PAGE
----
Mardi Gras Activities in Ecuador

mardi gras traditions in ecuador

Actually, in Ecuador we call our Mardi Gras festivities–Carnaval.  I did some research and I discovered they are the same thing. The celebrations here are a bit more tamed compared to what I see in Brazil or New Orleans.  At this stage in my life, tame is good.  The celebrations seem more religious in nature and celebrated in a very cultural form as you can see from most of my pictures below.

“In Brazil and many other countries, this period between Epiphany and Fat Tuesday is known as Carnival. Whichever name you prefer to use, the revelries of Mardi Gras last until midnight tonight, when Ash Wednesday ushers in 40 days of Lent.” ~via History.com

carnaval festivities 1

Carnival is a religious Catholic celebration but in my research I also discovered that it goes back to indigenous practices for Ecuadorians.  It’s a time of festivities and celebrations that happen before Ash Wednesday.   “As a water balloon hurtles in your direction, the ancient Andean roots of this tradition may not be immediately apparent. But Carnival in Ecuador – and across the Andes from Peru to Bolivia and parts of Chile and Argentina – is deeply interwoven with millennia-old indigenous traditions.  Prior to the 16th century arrival of Spanish colonizers, pre-Columbian Andean cultures celebrated planting festivals. Communities performed rituals with song and dance and made offerings of food and water to the fertility goddess, Pachamama (Mother World). Across the Andes, Pachamama’s special worship day is Martes de Challa or Challa Tuesday. In the Quechua language, challar means to sprinkle the earth. The date also happens to coincide with Shrove Tuesday in the Catholic calendar.  Aided by official Spanish policy to absorb indigenous beliefs into their own dominant religious practices, the two traditions merged over the slow course of centuries and evolved into today’s mestizo celebrations.” via Peruforless.com

catholic carnaval

I thought all of this information was interesting. My husband explained the water dousing games to be symbolic of “cleansing or washing” away your sins from your festivities in preparation for the 40 Days of Lent to come.  I’m not sure how accurate that is, but it makes sense.

Mardi Gras Activities in Ecuador {with kids}

carnaval

Well, regardless of it’s origin, for our family it’s definitely a time of simple fun with our neighbors and even strangers. As we gather around the park or plaza to cover someone in foam or water (though that has been prohibited).

mardi gras around the world

As expats this is how we’ve enjoyed our Carnival holiday.  Most schools get close to two weeks off but my husband’s school only gets 2 full days off so we stay close to home and explore the city or go camping which we are headed off to do for the remainder of our holiday break.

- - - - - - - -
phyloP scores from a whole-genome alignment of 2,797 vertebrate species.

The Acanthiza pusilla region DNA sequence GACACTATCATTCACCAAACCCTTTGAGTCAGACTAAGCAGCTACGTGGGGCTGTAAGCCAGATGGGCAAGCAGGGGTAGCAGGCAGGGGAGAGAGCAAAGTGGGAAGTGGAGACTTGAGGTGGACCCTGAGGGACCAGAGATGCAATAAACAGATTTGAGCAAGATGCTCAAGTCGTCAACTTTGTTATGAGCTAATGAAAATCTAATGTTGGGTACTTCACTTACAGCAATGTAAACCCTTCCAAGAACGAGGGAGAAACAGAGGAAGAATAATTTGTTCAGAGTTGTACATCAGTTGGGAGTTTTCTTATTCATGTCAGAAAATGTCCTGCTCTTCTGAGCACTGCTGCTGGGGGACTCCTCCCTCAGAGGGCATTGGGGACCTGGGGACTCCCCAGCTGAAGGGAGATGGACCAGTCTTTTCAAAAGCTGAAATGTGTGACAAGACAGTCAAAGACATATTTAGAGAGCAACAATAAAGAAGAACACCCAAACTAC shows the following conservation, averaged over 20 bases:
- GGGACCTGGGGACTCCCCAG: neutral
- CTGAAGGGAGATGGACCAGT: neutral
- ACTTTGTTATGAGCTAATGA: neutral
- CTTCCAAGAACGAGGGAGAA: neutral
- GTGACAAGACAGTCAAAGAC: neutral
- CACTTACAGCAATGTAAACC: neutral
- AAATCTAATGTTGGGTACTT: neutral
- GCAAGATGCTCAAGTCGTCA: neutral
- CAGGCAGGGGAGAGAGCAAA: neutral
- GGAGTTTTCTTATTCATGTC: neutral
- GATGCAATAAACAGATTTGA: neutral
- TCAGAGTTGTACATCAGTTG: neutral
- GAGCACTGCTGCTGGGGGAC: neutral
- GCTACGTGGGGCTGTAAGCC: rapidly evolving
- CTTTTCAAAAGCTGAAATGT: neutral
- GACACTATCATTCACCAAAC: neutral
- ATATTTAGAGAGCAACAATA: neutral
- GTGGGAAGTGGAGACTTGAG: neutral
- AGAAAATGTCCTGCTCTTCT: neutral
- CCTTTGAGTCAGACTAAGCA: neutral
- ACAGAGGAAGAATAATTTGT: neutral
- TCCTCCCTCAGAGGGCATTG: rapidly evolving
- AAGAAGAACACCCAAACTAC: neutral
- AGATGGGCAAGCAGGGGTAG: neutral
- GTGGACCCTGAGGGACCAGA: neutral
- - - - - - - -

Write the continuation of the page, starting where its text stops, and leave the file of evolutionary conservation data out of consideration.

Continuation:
ecuadorian traditions

This year we went hunting for the Carnaval parade that was promised in the paper but I wasn’t surprised–not to find it. It’s not the first time we’ve gone out to find an advertised event only to discover it’s been cancelled or moved without any notification. Though I hear that they have a huge Carnaval festival in Ambato.

Well, instead we headed to La Ronda a quaint little area with shops, restaurants and ice cream & coffee shops.

la ronda ecuador

la ronda quito ecuador

It’s a happening spot late at night, but during the day and evening. it’s calm enough to enjoy as a family.  A few years back, they had this awesome cultural experience of a festival, all over the historical center of Quito. It was spread out throughout: in the Ronda, at the San Francisco plaza and the main plaza. It was lovely!

carnaval dancing

But this time we didn’t have any success in locating it. So we headed off to have our own carnaval fun!

IMG_8772 IMG_8783 IMG_8795 IMG_8798

We met at the park with our neighbors and “cleansed” ourselves. The foam you see is called “espuma” and you just spray it at each other until you’re all out.  It’s like a soapy foam that once it evaporates it gives you this slightly wet feeling.   The kids love it and if I’m armed with my own can and not holding my expensive camera–I don’t mind it.

(All images above are protected and owned by Inspired by Familia.  Feel free to pin the articles to link back to my blog but please do not use them without permission.)

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2 Responses to “Mardi Gras Activities in Ecuador”

  1. March 19, 2015 at 1:14 pm #

    Great pictures! My sister-in-law lived in Cuenca for 9 months and loved it!
    🙂
    Brooke recently posted…MAKE: DIY Kid-SpinnerMy Profile

    • Inspired by Family Mag
      March 23, 2015 at 1:00 pm #

      Hi Brooke, Thanks! Yes, we’ve visited Cuenca and it is a lovely place. Just stopped by your FB page and followed. ~mari

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